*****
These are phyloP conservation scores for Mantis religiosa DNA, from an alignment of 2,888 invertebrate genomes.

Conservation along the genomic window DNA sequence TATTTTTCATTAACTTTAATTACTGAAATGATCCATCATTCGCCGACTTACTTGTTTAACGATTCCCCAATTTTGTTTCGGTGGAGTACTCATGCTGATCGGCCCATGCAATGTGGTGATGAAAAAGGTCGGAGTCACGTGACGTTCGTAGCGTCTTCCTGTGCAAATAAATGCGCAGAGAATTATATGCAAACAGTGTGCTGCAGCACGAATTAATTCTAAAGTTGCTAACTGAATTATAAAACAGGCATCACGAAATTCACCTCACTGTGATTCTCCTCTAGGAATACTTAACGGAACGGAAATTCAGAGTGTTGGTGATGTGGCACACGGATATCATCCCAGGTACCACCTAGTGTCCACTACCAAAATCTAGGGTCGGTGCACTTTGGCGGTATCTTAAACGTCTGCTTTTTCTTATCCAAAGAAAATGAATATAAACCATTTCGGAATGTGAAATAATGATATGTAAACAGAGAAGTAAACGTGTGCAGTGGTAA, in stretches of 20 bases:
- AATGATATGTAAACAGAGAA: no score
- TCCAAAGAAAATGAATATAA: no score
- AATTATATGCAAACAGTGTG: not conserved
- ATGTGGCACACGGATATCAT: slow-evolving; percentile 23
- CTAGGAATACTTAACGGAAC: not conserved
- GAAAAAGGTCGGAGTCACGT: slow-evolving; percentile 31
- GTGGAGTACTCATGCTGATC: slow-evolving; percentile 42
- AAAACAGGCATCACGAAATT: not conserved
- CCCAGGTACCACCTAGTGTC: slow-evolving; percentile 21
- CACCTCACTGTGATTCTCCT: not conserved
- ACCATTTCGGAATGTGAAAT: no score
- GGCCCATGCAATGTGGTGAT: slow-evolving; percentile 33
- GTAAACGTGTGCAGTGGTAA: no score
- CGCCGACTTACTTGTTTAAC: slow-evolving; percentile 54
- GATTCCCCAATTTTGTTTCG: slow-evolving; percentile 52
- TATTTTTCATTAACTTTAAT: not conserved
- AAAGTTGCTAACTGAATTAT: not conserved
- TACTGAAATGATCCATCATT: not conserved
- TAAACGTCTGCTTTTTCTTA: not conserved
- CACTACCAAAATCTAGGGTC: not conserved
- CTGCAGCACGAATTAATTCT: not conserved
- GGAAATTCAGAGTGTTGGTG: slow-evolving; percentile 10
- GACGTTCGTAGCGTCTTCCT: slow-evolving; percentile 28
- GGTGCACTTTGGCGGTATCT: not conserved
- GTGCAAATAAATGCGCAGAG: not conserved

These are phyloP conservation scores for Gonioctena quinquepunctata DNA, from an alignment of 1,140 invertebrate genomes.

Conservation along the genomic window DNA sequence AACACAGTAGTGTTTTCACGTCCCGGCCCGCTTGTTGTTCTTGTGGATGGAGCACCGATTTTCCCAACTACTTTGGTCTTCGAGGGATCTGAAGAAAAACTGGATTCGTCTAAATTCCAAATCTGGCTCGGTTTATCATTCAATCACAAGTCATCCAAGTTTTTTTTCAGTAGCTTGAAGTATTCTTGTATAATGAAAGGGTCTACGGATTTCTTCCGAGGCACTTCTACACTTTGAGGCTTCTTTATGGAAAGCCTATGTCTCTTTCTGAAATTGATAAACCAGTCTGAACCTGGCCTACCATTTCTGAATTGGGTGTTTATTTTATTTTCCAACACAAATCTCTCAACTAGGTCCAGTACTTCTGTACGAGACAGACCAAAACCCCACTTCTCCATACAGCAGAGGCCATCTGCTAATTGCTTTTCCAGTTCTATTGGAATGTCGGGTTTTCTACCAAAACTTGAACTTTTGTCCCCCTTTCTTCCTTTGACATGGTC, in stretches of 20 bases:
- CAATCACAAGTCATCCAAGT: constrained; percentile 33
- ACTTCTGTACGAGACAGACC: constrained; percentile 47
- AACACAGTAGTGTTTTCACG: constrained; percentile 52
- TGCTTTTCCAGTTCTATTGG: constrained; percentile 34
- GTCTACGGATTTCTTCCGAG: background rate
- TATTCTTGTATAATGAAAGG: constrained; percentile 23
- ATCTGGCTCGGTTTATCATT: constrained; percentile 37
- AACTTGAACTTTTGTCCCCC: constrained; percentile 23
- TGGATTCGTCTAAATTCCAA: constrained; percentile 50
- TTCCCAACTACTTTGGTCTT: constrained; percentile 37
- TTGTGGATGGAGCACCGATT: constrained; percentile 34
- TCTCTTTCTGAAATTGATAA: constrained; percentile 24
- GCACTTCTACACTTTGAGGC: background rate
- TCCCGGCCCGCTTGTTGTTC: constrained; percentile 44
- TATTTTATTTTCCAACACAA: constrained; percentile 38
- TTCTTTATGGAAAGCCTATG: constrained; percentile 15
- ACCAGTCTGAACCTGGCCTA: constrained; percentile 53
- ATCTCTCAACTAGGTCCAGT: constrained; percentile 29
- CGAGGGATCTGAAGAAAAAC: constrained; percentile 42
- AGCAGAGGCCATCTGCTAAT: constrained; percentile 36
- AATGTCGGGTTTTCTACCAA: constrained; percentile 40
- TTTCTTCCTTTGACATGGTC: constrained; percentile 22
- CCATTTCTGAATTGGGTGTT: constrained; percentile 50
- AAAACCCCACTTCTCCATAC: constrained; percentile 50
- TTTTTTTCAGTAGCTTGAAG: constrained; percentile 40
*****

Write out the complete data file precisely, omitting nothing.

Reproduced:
These are phyloP conservation scores for Mantis religiosa DNA, from an alignment of 2,888 invertebrate genomes.

Conservation along the genomic window DNA sequence TATTTTTCATTAACTTTAATTACTGAAATGATCCATCATTCGCCGACTTACTTGTTTAACGATTCCCCAATTTTGTTTCGGTGGAGTACTCATGCTGATCGGCCCATGCAATGTGGTGATGAAAAAGGTCGGAGTCACGTGACGTTCGTAGCGTCTTCCTGTGCAAATAAATGCGCAGAGAATTATATGCAAACAGTGTGCTGCAGCACGAATTAATTCTAAAGTTGCTAACTGAATTATAAAACAGGCATCACGAAATTCACCTCACTGTGATTCTCCTCTAGGAATACTTAACGGAACGGAAATTCAGAGTGTTGGTGATGTGGCACACGGATATCATCCCAGGTACCACCTAGTGTCCACTACCAAAATCTAGGGTCGGTGCACTTTGGCGGTATCTTAAACGTCTGCTTTTTCTTATCCAAAGAAAATGAATATAAACCATTTCGGAATGTGAAATAATGATATGTAAACAGAGAAGTAAACGTGTGCAGTGGTAA, in stretches of 20 bases:
- AATGATATGTAAACAGAGAA: no score
- TCCAAAGAAAATGAATATAA: no score
- AATTATATGCAAACAGTGTG: not conserved
- ATGTGGCACACGGATATCAT: slow-evolving; percentile 23
- CTAGGAATACTTAACGGAAC: not conserved
- GAAAAAGGTCGGAGTCACGT: slow-evolving; percentile 31
- GTGGAGTACTCATGCTGATC: slow-evolving; percentile 42
- AAAACAGGCATCACGAAATT: not conserved
- CCCAGGTACCACCTAGTGTC: slow-evolving; percentile 21
- CACCTCACTGTGATTCTCCT: not conserved
- ACCATTTCGGAATGTGAAAT: no score
- GGCCCATGCAATGTGGTGAT: slow-evolving; percentile 33
- GTAAACGTGTGCAGTGGTAA: no score
- CGCCGACTTACTTGTTTAAC: slow-evolving; percentile 54
- GATTCCCCAATTTTGTTTCG: slow-evolving; percentile 52
- TATTTTTCATTAACTTTAAT: not conserved
- AAAGTTGCTAACTGAATTAT: not conserved
- TACTGAAATGATCCATCATT: not conserved
- TAAACGTCTGCTTTTTCTTA: not conserved
- CACTACCAAAATCTAGGGTC: not conserved
- CTGCAGCACGAATTAATTCT: not conserved
- GGAAATTCAGAGTGTTGGTG: slow-evolving; percentile 10
- GACGTTCGTAGCGTCTTCCT: slow-evolving; percentile 28
- GGTGCACTTTGGCGGTATCT: not conserved
- GTGCAAATAAATGCGCAGAG: not conserved

These are phyloP conservation scores for Gonioctena quinquepunctata DNA, from an alignment of 1,140 invertebrate genomes.

Conservation along the genomic window DNA sequence AACACAGTAGTGTTTTCACGTCCCGGCCCGCTTGTTGTTCTTGTGGATGGAGCACCGATTTTCCCAACTACTTTGGTCTTCGAGGGATCTGAAGAAAAACTGGATTCGTCTAAATTCCAAATCTGGCTCGGTTTATCATTCAATCACAAGTCATCCAAGTTTTTTTTCAGTAGCTTGAAGTATTCTTGTATAATGAAAGGGTCTACGGATTTCTTCCGAGGCACTTCTACACTTTGAGGCTTCTTTATGGAAAGCCTATGTCTCTTTCTGAAATTGATAAACCAGTCTGAACCTGGCCTACCATTTCTGAATTGGGTGTTTATTTTATTTTCCAACACAAATCTCTCAACTAGGTCCAGTACTTCTGTACGAGACAGACCAAAACCCCACTTCTCCATACAGCAGAGGCCATCTGCTAATTGCTTTTCCAGTTCTATTGGAATGTCGGGTTTTCTACCAAAACTTGAACTTTTGTCCCCCTTTCTTCCTTTGACATGGTC, in stretches of 20 bases:
- CAATCACAAGTCATCCAAGT: constrained; percentile 33
- ACTTCTGTACGAGACAGACC: constrained; percentile 47
- AACACAGTAGTGTTTTCACG: constrained; percentile 52
- TGCTTTTCCAGTTCTATTGG: constrained; percentile 34
- GTCTACGGATTTCTTCCGAG: background rate
- TATTCTTGTATAATGAAAGG: constrained; percentile 23
- ATCTGGCTCGGTTTATCATT: constrained; percentile 37
- AACTTGAACTTTTGTCCCCC: constrained; percentile 23
- TGGATTCGTCTAAATTCCAA: constrained; percentile 50
- TTCCCAACTACTTTGGTCTT: constrained; percentile 37
- TTGTGGATGGAGCACCGATT: constrained; percentile 34
- TCTCTTTCTGAAATTGATAA: constrained; percentile 24
- GCACTTCTACACTTTGAGGC: background rate
- TCCCGGCCCGCTTGTTGTTC: constrained; percentile 44
- TATTTTATTTTCCAACACAA: constrained; percentile 38
- TTCTTTATGGAAAGCCTATG: constrained; percentile 15
- ACCAGTCTGAACCTGGCCTA: constrained; percentile 53
- ATCTCTCAACTAGGTCCAGT: constrained; percentile 29
- CGAGGGATCTGAAGAAAAAC: constrained; percentile 42
- AGCAGAGGCCATCTGCTAAT: constrained; percentile 36
- AATGTCGGGTTTTCTACCAA: constrained; percentile 40
- TTTCTTCCTTTGACATGGTC: constrained; percentile 22
- CCATTTCTGAATTGGGTGTT: constrained; percentile 50
- AAAACCCCACTTCTCCATAC: constrained; percentile 50
- TTTTTTTCAGTAGCTTGAAG: constrained; percentile 40